Any photos not otherwise credited are from the personal collection of Frank Passic, Albion Historian.
Morning Star, March 24, 1996
Let us begin with some housekeeping sentences this week. A big thank you to Ermetta Pewsey for supplying me with the identities of those pictured in the 1915 National Spring and Wire Company photograph which appeared in the February 25 issue. The identities were listed in an old issue of the Journal of Albion. I have this photograph with identifications on display at the Albion Volunteer Center. Also thank you to an anonymous person who sent me some information that the Thwaites Furniture Company followed the Wire Company in their location circa 1920-30 before Union Steel acquired the property.
If you’ve been in downtown Albion in the past week or so, you probably have noticed that the building which formerly housed Ken’s Restaurant just north of Park’s Drug Store is being remodeled. Years ago, each building went by the family name of the person who erected or owned it, rather than by individual postal numbers. This building was known as the Clift Block. In fact, if you look at the very top of the structure, you will see “Clift Block 1852” in the center. This is one of the very oldest buildings in downtown Albion.
The building was erected by John Clift (1818-1904), a shoemaker by trade, who also engaged in the grocery trade during the Civil War. Mr. Clift was sexton of the local Methodist church, and had a talent of being able to sit a large number of people in a given space (pews) at church. He was married to Sarah Gregory, daughter of Noah Gregory who erected the original Central (Robinson Hall) building at Albion College.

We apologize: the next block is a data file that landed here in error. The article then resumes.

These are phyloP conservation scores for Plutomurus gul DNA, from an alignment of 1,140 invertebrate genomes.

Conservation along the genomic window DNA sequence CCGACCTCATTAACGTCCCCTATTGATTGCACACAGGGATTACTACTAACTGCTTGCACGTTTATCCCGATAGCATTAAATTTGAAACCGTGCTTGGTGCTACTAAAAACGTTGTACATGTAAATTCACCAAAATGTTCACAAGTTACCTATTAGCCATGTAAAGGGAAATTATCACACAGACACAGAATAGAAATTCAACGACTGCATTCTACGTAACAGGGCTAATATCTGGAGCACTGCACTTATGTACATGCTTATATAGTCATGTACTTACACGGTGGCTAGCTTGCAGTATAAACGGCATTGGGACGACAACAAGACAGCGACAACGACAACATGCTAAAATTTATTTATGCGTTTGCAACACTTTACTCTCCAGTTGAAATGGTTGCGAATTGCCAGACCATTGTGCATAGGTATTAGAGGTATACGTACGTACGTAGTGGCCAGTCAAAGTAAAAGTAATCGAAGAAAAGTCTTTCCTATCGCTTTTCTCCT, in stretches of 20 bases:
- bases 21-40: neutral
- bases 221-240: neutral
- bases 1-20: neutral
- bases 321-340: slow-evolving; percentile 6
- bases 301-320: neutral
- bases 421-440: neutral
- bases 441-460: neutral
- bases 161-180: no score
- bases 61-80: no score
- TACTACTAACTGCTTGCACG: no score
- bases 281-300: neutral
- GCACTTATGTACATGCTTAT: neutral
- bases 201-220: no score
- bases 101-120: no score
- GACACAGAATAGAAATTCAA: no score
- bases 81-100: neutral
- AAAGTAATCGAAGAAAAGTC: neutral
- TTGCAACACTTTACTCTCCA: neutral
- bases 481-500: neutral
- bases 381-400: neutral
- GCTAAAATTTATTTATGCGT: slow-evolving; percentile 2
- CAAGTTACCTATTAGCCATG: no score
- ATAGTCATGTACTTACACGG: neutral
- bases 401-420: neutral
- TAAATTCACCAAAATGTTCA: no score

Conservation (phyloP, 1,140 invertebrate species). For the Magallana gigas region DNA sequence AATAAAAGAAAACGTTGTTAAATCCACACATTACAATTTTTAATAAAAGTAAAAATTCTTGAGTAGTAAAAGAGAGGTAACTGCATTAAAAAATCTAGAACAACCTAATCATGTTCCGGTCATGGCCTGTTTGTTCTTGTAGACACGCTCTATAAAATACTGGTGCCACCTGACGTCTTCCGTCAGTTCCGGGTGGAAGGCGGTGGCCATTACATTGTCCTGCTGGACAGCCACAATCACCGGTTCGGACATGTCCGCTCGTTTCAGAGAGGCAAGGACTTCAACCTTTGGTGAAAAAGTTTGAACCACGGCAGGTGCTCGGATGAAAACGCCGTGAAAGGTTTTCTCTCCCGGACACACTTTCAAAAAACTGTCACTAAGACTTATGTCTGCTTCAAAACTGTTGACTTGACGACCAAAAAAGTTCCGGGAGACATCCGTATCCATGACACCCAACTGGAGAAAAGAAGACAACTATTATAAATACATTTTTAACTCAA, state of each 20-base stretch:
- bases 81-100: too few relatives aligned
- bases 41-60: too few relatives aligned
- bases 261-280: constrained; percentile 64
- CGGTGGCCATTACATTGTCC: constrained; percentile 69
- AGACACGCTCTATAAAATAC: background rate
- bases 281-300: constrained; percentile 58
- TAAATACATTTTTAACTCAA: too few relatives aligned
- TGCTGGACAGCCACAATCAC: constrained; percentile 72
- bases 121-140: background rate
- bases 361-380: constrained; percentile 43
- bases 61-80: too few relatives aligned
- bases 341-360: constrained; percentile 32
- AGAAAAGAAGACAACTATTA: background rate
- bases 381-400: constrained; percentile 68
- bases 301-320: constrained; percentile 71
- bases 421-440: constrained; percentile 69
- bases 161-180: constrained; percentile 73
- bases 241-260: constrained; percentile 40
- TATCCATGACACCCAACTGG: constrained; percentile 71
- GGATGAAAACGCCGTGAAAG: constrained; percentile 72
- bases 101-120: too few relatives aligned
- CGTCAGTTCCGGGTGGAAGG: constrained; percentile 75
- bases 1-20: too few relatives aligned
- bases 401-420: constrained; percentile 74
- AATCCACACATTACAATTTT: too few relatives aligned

From our Historical Notebook this week we have a real treat. It is one of the oldest downtown photographs of Albion known to exist, from the 1870s. It shows the Clift Block on the left, with an overhang and horse and buggies out front. The sign says “Country Store,” with a banner sign exclaiming, “New Butter & Egg Store.” This particular store was owned by C. B. Bogue. The peaked-roof building where the Secretary of State’s Office now sits appears as the Quinlan Grocery in this photo. Next comes the “banking block,” where Albion’s first bank run by James W. Sheldon was located, and the Peabody Bank on the corner. Notice the 4-story building towering in the distance. This is the Eslow Block, erected in 1869. A fire in 1919 resulted in this being shortened to its present 3-stories.
Clift Block circa 1870
Next: STONE MILL
All text copyright, 2018 © all rights reserved Frank Passic